Meeting the challenges of the Food Safety Modernization Act

How to prevent as well as better respond to and contain problems when they do occur

Intensified regulations and a greater focus on preventing contamination has created challenges for Wisconsin food and beverage manufacturers.

The U.S. Food and Drug Administration’s Food Safety Modernization Act, the most sweeping reform of our food safety laws in more than 70 years, was signed into law by then-President Obama in January 2011. It aims to ensure the U.S. food supply is safe by shifting the focus from responding to contamination to outright preventing it.

The law provides the FDA with new enforcement power designed to achieve higher rates of compliance with prevention- and risk-based food safety standards and to better respond to and contain problems when they do occur. After five years of rule-making, the law finally has reached the point where it can be proactively implemented to prevent foodborne illnesses, instead of just reacting to contamination once it already has occurred.

The law only began being enforced in earnest last year (2016) with the completion of the foundational rules necessary to implement it. Those rules include preventative controls for animal food; produce safety; foreign supplier verification; third-party certification; sanitary transportation; and intentional adulteration.

All rules that are part of the law are in effect, although there are staggered compliance and enforcement dates, some tied to the size of the business. A key aspect is federal enforcement of rules and regulations against poor food safety practices.

A cautionary tale is Chipotle Mexican Grill, which had successive food poisoning outbreaks in late 2015 and early 2016 that made hundreds of people across the country sick. At one point, sales reportedly dropped an estimated 30 percent and caused Chipotle’s stock price to plummet. The company also had to deal with a federal investigation and a lawsuit filed by shareholders.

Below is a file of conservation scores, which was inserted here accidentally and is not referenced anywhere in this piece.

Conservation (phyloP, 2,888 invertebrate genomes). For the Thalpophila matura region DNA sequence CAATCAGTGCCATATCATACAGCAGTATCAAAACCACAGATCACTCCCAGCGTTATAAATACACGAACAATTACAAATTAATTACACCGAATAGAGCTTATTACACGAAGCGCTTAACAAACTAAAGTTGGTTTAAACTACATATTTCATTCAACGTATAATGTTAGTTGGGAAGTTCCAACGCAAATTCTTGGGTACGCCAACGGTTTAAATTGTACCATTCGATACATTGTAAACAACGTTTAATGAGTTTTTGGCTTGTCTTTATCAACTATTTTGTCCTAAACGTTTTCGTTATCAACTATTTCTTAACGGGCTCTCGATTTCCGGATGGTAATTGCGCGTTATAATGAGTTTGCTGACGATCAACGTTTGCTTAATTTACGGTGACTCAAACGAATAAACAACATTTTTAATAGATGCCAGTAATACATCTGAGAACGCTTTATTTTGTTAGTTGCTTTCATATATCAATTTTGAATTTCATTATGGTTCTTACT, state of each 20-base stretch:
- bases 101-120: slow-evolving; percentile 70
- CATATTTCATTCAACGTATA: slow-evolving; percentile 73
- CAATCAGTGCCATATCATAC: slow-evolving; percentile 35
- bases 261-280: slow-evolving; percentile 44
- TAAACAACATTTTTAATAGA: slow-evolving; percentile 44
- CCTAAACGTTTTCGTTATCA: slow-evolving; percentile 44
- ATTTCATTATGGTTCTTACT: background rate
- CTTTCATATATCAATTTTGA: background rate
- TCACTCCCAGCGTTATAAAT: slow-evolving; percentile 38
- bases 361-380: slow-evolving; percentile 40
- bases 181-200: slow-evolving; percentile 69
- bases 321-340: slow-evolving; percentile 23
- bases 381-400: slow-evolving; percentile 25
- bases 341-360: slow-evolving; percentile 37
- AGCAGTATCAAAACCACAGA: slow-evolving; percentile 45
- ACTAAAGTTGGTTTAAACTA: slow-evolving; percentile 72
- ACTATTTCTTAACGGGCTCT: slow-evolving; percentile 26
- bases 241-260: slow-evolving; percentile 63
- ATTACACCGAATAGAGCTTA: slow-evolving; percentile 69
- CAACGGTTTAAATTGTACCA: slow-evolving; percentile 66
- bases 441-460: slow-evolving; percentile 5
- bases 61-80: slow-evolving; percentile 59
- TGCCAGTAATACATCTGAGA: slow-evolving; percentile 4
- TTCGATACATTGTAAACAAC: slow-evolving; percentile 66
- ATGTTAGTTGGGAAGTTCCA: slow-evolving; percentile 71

The Food Safety Modernization Act requires a risk assessment and preventative controls for any food-related manufacturer that has $1 million or more in annual sales.

The risk assessment typically takes the form of a Hazard Analysis Critical Control Point (HACCP) plan. A HACCP plan essentially is an analysis of what risks ingredients and processes pose.

A HACCP plan addresses food safety through the analysis and control of biological, chemical (including radiation), and physical hazards from raw material production, procurement and handling, to manufacturing, distribution and consumption of the finished product.

The Wisconsin Manufacturing Extension Partnership (WMEP) offers a one-day, hands-on public HACCP training, as well as on-site training at food manufacturing plants.

The WMEP also provides Preventative Controls Qualified Individual (PCQI) training. Having a critical and highly essential role within a food processing facility, the PCQI is crucial to the management and preparation of any food safety plan, as well as the validation of preventive controls.

The specialized training offered by the WMEP follows a standardized curriculum that is recognized by the FDA.

The HACCP plan is vitally important to small and midsize manufacturers and is the basis of a strong food safety management program. Every food company should have a HACCP plan. A HACCP plan has benefits for companies that manufacture, process, pack or store food.

The WMEP’s HACCP training is designed to help food industry professionals understand the requirements for hazard analysis, preventative controls and how the Food Safety Modernization Act is affecting their operations.

The WMEP can provide an objective review of a company’s existing preventative controls and provide the business with a plan to achieve its food safety objectives. Call (920) 850-6590 for more information and/or to set up an appointment.

For more information about food safety programs and other offerings from the Wisconsin Manufacturing Extension Partnership, go to www.wmep.org.

 

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